This issue of Farming Matters explores innovative ways to demonstrate that agroecology provides critical solutions to the challenges of our time.
Agroecology is gaining recognition for its potential to address climate change, biodiversity loss and malnutrition, and many successful examples exist. However, to garner the necessary support in policy and practice, looking differently at ‘progress’, ‘performance’ or ‘success’ of farming and food systems is key. As agroecology can have impact at many levels, conventional indicators such as yield per hectare of a single crop no longer suffice. The experiences, opinions, and perspectives featured in this issue show how farmers, researchers, policy makers and consumers are using new lenses to track change.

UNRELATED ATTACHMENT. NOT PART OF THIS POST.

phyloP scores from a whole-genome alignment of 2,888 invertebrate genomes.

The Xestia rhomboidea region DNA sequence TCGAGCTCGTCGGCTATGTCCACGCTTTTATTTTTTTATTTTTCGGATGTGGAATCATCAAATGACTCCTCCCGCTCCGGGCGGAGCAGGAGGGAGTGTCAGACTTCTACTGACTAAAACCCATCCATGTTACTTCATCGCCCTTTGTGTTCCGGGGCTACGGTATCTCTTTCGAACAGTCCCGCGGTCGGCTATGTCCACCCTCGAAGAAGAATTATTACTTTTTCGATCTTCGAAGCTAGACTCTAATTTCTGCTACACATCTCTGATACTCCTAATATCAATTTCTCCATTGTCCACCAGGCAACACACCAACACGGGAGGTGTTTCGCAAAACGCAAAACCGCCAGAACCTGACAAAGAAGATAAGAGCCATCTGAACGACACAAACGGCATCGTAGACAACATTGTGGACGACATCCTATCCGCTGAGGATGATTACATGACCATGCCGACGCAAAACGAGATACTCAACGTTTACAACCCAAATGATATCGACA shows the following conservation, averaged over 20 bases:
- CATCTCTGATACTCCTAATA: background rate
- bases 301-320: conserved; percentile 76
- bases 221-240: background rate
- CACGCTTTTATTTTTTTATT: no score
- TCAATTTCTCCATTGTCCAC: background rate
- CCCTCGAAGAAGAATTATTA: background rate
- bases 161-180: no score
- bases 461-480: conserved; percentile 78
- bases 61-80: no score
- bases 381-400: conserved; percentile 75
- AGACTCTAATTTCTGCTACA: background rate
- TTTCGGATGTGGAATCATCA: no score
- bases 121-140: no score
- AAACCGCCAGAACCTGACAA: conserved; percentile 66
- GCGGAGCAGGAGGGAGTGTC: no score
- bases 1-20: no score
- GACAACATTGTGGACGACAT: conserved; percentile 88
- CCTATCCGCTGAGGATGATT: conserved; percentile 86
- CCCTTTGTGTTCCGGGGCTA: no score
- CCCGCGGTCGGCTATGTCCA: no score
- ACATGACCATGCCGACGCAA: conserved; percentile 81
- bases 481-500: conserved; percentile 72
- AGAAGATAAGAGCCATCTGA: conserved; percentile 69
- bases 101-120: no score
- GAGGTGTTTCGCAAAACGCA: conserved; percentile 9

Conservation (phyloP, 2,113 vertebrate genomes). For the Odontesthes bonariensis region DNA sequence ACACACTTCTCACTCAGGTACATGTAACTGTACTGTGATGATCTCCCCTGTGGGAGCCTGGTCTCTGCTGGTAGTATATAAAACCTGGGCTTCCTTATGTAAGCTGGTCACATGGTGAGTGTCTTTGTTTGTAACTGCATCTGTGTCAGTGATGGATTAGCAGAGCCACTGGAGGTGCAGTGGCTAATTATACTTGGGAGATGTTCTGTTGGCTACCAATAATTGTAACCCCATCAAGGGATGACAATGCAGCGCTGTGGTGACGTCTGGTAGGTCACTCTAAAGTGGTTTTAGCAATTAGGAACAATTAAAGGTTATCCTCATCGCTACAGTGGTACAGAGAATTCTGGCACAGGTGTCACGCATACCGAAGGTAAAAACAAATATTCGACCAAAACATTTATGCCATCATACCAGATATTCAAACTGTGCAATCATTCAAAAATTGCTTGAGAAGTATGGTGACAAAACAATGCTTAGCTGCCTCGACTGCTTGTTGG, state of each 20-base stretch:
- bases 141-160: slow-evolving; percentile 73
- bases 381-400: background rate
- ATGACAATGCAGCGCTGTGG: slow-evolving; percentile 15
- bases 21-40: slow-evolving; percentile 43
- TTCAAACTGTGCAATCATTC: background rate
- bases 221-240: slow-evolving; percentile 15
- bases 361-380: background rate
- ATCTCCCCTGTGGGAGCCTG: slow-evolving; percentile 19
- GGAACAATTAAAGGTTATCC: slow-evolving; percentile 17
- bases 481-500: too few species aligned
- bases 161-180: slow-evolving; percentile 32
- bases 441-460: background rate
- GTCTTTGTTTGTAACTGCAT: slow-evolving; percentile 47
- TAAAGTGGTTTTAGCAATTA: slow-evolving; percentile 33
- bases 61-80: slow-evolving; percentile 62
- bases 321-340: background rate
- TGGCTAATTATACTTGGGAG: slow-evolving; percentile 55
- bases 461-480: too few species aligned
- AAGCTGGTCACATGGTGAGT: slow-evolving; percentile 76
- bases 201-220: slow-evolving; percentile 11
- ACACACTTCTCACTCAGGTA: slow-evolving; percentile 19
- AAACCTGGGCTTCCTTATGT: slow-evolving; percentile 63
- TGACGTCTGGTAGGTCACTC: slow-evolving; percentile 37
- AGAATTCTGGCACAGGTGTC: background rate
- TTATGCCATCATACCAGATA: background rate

These lenses reflect the nature of agroecology itself – an integrated approach to farming, processing, marketing, cooking and eating, rooted in food sovereignty, diversity and local knowledge. Holistic methodologies and farmers’ own indicators offer plenty of insights to make the case for agroecology. Yet, a number of authors point out that evidence alone remains insufficient to achieve an agroecological transition, and that the ‘movement’ dimension of agroecology is especially crucial to achieve the necessary political shift.